Body horror is usually discussed in tandem with directors like David Cronenberg, Clive Barker, and John Carpenter. Body horror is defined by the Collins Dictionary as “a horror film genre in which the main feature is the graphically depicted destruction or degeneration of a human body or bodies.” John Carpenter’s 1978 The Thing is a prime example, as an alien parasite takes over a group of human bodies. The parasite stretches, rips, and destroys the group one by one, rendering their bodies into something totally unrecognizable. Other examples are The Fly, Videodrome, and Alien.
But body horror doesn’t always have to be about such intense and graphic depictions of the ruined body. Yorgos Lanthimos depicts a different kind of body horror in his film, The Killing of a Sacred Deer. His body horror is more controlled – instead of bodies falling apart into bloody piles, the bodies of Bob (Sunny Suljic) and Kim (Raffey Cassidy) fall apart in a predicted and methodical way. The horror comes from the inevitably of this decay, the medical solutions used to try to solve the decay, and the brutality of its solution.
It’s been a great year for movies. From the blockbusters that broke box office records (‘Beauty and the Beast’, ‘Wonder Woman’, ‘Star Wars: The Last Jedi’) to the new-found classics with a real social impact (‘Get Out’, ‘Call Me by Your Name’), many films released this year will doubtlessly be well-remembered for decades to come. There’s been controversial releases from much-loved directors (‘mother!’, ‘The Killing of a Sacred Deer’), some fantastic sequels, remakes and franchise continuations (‘Logan’, ‘Blade Runner 2049’, ‘Thor: Ragnarok’) and even a new Rotten Tomatoes record for critical acclaim (‘Lady Bird’). Of course, as per usual, some movies haven’t quite hit the mark, but best not to mention those. Instead, we’ll talk about the movies that we truly loved in 2017, the very best of the best, in a year that’s been very important for film. Without further ado, our top 15 of the year:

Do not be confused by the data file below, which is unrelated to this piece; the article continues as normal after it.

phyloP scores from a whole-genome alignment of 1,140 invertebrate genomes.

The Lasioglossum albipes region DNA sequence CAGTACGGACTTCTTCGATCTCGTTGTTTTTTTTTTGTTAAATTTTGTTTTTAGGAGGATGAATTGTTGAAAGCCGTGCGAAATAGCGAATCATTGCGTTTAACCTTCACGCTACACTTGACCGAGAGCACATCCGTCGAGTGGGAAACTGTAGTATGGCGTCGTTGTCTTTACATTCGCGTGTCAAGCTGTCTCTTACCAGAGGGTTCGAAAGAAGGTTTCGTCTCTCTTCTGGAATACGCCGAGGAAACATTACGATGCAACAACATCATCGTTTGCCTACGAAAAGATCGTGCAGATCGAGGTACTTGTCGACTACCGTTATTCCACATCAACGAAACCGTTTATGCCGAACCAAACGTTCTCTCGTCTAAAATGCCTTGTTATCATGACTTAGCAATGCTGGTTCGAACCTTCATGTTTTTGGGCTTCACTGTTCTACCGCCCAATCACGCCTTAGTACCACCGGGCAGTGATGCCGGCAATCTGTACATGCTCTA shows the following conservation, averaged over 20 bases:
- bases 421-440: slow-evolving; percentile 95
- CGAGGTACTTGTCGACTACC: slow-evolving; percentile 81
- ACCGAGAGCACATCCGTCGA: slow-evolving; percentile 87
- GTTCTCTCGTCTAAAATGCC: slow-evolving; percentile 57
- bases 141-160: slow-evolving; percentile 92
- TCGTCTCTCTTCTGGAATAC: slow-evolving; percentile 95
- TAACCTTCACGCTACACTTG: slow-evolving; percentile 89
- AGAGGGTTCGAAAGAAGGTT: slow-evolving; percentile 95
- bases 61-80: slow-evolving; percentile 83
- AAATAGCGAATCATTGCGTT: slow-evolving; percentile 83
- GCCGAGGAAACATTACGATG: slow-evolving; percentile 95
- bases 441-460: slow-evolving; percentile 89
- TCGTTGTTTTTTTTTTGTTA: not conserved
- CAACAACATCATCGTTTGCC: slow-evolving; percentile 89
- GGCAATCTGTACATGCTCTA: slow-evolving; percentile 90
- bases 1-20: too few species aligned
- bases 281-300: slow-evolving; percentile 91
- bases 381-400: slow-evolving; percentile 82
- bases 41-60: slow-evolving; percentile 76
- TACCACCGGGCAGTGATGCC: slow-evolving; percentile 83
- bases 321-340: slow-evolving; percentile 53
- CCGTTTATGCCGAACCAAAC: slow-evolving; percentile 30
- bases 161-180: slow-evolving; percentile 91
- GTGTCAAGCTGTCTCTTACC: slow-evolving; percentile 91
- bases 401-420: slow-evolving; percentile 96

15. Three Billboards Outside Ebbing, Missouri
Martin McDonagh’s latest is a dark comedy about the ongoing anger in our world and what happens as it explodes into something far worse. But for as much as past mistakes may have driven one’s own soul to where they are headed to in the present, Martin McDonagh’s newest black comedy isn’t so much what would have been expected. What I first entered thinking it would be another vulgar comedy in the veins of In Bruges and Seven Psychopaths wasn’t only that, but to my own surprise it was also a rather stunning portrait of grief – in order to balance the satire present with the way the American morale is perceived by many. In this world that Martin McDonagh has created, there are no heroes, there’s only anger and it explodes into more anger, we laugh along but quickly enough it bites back since we know that in this world we know that there is no greater authority that wants to control the anger. It only feels more fitting in this day and age when you come to consider that America’s driving force is anger. In the most unexpected ways, Three Billboards Outside Ebbing, Missouri is actually rather hopeful amidst the darker surface and it’s also Martin McDonagh’s most optimistic film – driven by a powerhouse performance by Frances McDormand. Right next to her own role in the Coen brothers’ Fargo, it seems like the most fitting counterpart because of their antonymous morals, but it’s that anger it drives from one’s own mind that leaves ourselves to reflect upon what we have in store for the future.